Businesses have a major role to play in New Zealand's transition to a net zero emission economy. The Climate Change Commission has signalled the need for collaboration to decarbonise, reduce emissions, and develop bespoke solutions for industrial sectors in Ināia tonu nei: a low emissions future for Aotearoa. But businesses need to be vigilant of the competition and consumer law risks arising from environmental and climate change-related initiatives.
In this update, we highlight recent action by the Commerce Commission, as well as developments overseas, and provide our quick tips for businesses looking to collaborate and innovate in this space. In short, we believe the structure of New Zealand's competition law framework provides sufficient scope to pursue climate objectives without engaging in illegal cartel conduct.
Watch this space
Over the last decade, we have seen a flurry of action from the Commerce Commission in connection with environmental claims about goods and services, including its publication of guidelines for businesses making those types of claims. This activity has largely focused on the Fair Trading Act 1986. But businesses also need to be mindful of their obligations under the Commerce Act 1986, and in particular its prohibition of cartel conduct.
The Commission's recent warning to The Better Packaging Co and one of its directors is a timely reminder. Better Packaging suggested to a competitor that they refrain from going after each other's customers to avoid a bidding war and drop in prices. The Commission viewed this as an attempted market allocation that breached the prohibition of cartel conduct in the Act. The Commission's media release states "businesses may have legitimate reasons to communicate with each other, including for sustainability objectives, but these are not opportunities to try to reach unlawful cartel agreements with competitors, which can harm the potential for industries to innovate and develop products and services at the lowest cost and highest quality".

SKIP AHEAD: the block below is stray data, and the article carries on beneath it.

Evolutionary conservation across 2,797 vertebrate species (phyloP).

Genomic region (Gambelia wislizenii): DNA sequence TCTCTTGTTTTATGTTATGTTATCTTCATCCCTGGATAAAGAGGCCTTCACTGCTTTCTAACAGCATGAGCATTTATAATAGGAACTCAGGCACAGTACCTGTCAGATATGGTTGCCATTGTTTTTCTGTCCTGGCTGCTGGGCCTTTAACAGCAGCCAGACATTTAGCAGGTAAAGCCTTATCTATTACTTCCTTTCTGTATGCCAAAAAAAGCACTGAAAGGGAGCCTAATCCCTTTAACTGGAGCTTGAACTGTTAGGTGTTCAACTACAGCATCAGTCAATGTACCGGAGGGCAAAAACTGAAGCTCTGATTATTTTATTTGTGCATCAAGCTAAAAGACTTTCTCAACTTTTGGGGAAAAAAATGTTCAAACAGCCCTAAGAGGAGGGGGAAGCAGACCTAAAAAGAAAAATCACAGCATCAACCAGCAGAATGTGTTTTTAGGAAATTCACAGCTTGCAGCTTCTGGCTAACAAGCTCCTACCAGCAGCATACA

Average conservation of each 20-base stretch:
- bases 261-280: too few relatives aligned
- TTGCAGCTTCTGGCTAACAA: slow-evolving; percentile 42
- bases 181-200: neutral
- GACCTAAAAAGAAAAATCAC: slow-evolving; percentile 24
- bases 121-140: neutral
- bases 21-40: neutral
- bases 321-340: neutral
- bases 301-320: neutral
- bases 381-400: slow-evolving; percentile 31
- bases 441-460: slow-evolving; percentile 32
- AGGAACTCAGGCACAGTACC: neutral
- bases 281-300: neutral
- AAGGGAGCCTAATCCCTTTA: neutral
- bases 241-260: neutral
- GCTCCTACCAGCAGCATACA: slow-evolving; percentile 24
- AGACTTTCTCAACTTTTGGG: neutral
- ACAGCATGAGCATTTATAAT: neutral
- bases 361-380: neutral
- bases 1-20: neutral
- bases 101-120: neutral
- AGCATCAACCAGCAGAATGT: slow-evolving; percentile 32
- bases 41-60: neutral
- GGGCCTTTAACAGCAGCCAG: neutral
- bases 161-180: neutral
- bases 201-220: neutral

Competition regulators overseas have also been monitoring businesses for cartel conduct and have imposed significant penalties for violations in sustainability-related cases. For example, the European Commission fined a group of motor vehicle manufacturers €875m for colluding on a technical development. It found that the group possessed the technology to reduce harmful emissions beyond what was legally required under the EU emissions standards but agreed to avoid competing on using this technology's full potential. Information was exchanged and agreements reached on the level of technology to be implemented.
Ensuring compliance when collaborating and innovating
Certain countries are considering how competition law affects environmental and climate-related initiatives, and the role of their competition law framework in the transition to a low carbon economy. For example, Austria has introduced an exception to the Austrian Cartel Act 2005, allowing certain cartel agreements that contribute to an ecologically sustainable and climate neutral economy.
In our view, such an exemption does not appear necessary in New Zealand, as these issues can adequately be dealt with under the existing law. We also envisage the Commerce Commission would be pleased not to add another bespoke function to its responsibilities, following the recent additions of fuel, payments, and supermarket regulatory oversight.